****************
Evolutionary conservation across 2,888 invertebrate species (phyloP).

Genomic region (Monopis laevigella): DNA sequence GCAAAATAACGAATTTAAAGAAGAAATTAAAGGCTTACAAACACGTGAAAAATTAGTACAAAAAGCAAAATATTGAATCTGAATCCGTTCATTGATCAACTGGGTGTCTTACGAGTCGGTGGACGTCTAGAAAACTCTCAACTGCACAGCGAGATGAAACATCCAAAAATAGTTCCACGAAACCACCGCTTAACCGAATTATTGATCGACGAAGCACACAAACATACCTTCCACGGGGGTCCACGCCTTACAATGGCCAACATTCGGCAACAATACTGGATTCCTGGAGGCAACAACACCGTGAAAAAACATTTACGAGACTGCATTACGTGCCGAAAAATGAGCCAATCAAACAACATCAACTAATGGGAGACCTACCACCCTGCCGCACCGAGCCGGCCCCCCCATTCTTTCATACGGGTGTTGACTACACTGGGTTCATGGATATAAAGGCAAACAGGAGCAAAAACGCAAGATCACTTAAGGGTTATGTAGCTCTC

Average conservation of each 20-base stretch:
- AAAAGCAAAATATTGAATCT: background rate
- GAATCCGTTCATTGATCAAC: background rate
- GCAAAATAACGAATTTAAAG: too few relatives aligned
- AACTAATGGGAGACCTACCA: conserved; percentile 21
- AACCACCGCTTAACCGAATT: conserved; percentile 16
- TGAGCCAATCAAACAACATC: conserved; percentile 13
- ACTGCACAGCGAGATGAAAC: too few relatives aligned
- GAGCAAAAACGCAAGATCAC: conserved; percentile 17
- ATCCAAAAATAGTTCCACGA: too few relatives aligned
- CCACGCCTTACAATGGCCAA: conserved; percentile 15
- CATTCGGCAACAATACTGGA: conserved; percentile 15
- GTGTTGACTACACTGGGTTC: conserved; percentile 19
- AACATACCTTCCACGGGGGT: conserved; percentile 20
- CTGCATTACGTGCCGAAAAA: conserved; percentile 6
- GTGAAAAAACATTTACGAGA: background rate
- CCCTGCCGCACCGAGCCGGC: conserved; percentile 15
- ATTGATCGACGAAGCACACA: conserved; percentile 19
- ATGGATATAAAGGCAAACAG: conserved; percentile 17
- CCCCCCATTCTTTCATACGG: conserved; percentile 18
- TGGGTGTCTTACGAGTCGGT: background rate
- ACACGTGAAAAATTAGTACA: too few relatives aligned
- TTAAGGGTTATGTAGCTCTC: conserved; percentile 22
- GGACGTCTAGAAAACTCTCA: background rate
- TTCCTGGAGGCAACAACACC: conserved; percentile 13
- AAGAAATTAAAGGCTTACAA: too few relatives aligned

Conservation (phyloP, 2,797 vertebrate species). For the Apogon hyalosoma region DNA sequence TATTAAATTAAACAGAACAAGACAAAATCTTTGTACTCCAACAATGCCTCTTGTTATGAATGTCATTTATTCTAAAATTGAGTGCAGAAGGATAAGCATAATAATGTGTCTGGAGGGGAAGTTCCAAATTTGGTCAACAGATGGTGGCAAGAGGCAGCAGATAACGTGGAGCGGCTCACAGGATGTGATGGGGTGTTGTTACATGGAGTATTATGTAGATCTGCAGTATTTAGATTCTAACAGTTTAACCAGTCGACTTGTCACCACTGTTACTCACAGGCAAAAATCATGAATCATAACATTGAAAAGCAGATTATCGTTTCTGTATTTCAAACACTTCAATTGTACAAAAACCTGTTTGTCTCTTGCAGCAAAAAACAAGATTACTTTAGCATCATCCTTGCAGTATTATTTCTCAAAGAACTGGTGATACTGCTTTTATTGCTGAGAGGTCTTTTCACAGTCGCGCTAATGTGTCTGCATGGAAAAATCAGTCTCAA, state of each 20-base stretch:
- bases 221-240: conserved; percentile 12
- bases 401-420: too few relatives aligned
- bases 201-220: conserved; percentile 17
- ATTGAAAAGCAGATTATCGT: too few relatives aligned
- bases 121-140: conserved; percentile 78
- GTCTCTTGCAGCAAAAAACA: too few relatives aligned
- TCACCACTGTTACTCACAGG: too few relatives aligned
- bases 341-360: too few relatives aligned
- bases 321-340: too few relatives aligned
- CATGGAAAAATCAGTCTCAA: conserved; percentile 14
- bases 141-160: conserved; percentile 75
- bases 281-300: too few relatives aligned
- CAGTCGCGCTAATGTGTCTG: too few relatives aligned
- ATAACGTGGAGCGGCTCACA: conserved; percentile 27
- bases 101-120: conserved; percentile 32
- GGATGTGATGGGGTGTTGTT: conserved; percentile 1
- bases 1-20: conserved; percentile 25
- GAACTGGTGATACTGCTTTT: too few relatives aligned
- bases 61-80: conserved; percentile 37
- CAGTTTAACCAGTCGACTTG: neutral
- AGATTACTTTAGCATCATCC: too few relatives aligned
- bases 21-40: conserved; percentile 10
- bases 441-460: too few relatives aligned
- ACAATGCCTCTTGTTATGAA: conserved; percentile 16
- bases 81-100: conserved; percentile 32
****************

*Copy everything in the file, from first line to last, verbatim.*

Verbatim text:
Evolutionary conservation across 2,888 invertebrate species (phyloP).

Genomic region (Monopis laevigella): DNA sequence GCAAAATAACGAATTTAAAGAAGAAATTAAAGGCTTACAAACACGTGAAAAATTAGTACAAAAAGCAAAATATTGAATCTGAATCCGTTCATTGATCAACTGGGTGTCTTACGAGTCGGTGGACGTCTAGAAAACTCTCAACTGCACAGCGAGATGAAACATCCAAAAATAGTTCCACGAAACCACCGCTTAACCGAATTATTGATCGACGAAGCACACAAACATACCTTCCACGGGGGTCCACGCCTTACAATGGCCAACATTCGGCAACAATACTGGATTCCTGGAGGCAACAACACCGTGAAAAAACATTTACGAGACTGCATTACGTGCCGAAAAATGAGCCAATCAAACAACATCAACTAATGGGAGACCTACCACCCTGCCGCACCGAGCCGGCCCCCCCATTCTTTCATACGGGTGTTGACTACACTGGGTTCATGGATATAAAGGCAAACAGGAGCAAAAACGCAAGATCACTTAAGGGTTATGTAGCTCTC

Average conservation of each 20-base stretch:
- AAAAGCAAAATATTGAATCT: background rate
- GAATCCGTTCATTGATCAAC: background rate
- GCAAAATAACGAATTTAAAG: too few relatives aligned
- AACTAATGGGAGACCTACCA: conserved; percentile 21
- AACCACCGCTTAACCGAATT: conserved; percentile 16
- TGAGCCAATCAAACAACATC: conserved; percentile 13
- ACTGCACAGCGAGATGAAAC: too few relatives aligned
- GAGCAAAAACGCAAGATCAC: conserved; percentile 17
- ATCCAAAAATAGTTCCACGA: too few relatives aligned
- CCACGCCTTACAATGGCCAA: conserved; percentile 15
- CATTCGGCAACAATACTGGA: conserved; percentile 15
- GTGTTGACTACACTGGGTTC: conserved; percentile 19
- AACATACCTTCCACGGGGGT: conserved; percentile 20
- CTGCATTACGTGCCGAAAAA: conserved; percentile 6
- GTGAAAAAACATTTACGAGA: background rate
- CCCTGCCGCACCGAGCCGGC: conserved; percentile 15
- ATTGATCGACGAAGCACACA: conserved; percentile 19
- ATGGATATAAAGGCAAACAG: conserved; percentile 17
- CCCCCCATTCTTTCATACGG: conserved; percentile 18
- TGGGTGTCTTACGAGTCGGT: background rate
- ACACGTGAAAAATTAGTACA: too few relatives aligned
- TTAAGGGTTATGTAGCTCTC: conserved; percentile 22
- GGACGTCTAGAAAACTCTCA: background rate
- TTCCTGGAGGCAACAACACC: conserved; percentile 13
- AAGAAATTAAAGGCTTACAA: too few relatives aligned

Conservation (phyloP, 2,797 vertebrate species). For the Apogon hyalosoma region DNA sequence TATTAAATTAAACAGAACAAGACAAAATCTTTGTACTCCAACAATGCCTCTTGTTATGAATGTCATTTATTCTAAAATTGAGTGCAGAAGGATAAGCATAATAATGTGTCTGGAGGGGAAGTTCCAAATTTGGTCAACAGATGGTGGCAAGAGGCAGCAGATAACGTGGAGCGGCTCACAGGATGTGATGGGGTGTTGTTACATGGAGTATTATGTAGATCTGCAGTATTTAGATTCTAACAGTTTAACCAGTCGACTTGTCACCACTGTTACTCACAGGCAAAAATCATGAATCATAACATTGAAAAGCAGATTATCGTTTCTGTATTTCAAACACTTCAATTGTACAAAAACCTGTTTGTCTCTTGCAGCAAAAAACAAGATTACTTTAGCATCATCCTTGCAGTATTATTTCTCAAAGAACTGGTGATACTGCTTTTATTGCTGAGAGGTCTTTTCACAGTCGCGCTAATGTGTCTGCATGGAAAAATCAGTCTCAA, state of each 20-base stretch:
- bases 221-240: conserved; percentile 12
- bases 401-420: too few relatives aligned
- bases 201-220: conserved; percentile 17
- ATTGAAAAGCAGATTATCGT: too few relatives aligned
- bases 121-140: conserved; percentile 78
- GTCTCTTGCAGCAAAAAACA: too few relatives aligned
- TCACCACTGTTACTCACAGG: too few relatives aligned
- bases 341-360: too few relatives aligned
- bases 321-340: too few relatives aligned
- CATGGAAAAATCAGTCTCAA: conserved; percentile 14
- bases 141-160: conserved; percentile 75
- bases 281-300: too few relatives aligned
- CAGTCGCGCTAATGTGTCTG: too few relatives aligned
- ATAACGTGGAGCGGCTCACA: conserved; percentile 27
- bases 101-120: conserved; percentile 32
- GGATGTGATGGGGTGTTGTT: conserved; percentile 1
- bases 1-20: conserved; percentile 25
- GAACTGGTGATACTGCTTTT: too few relatives aligned
- bases 61-80: conserved; percentile 37
- CAGTTTAACCAGTCGACTTG: neutral
- AGATTACTTTAGCATCATCC: too few relatives aligned
- bases 21-40: conserved; percentile 10
- bases 441-460: too few relatives aligned
- ACAATGCCTCTTGTTATGAA: conserved; percentile 16
- bases 81-100: conserved; percentile 32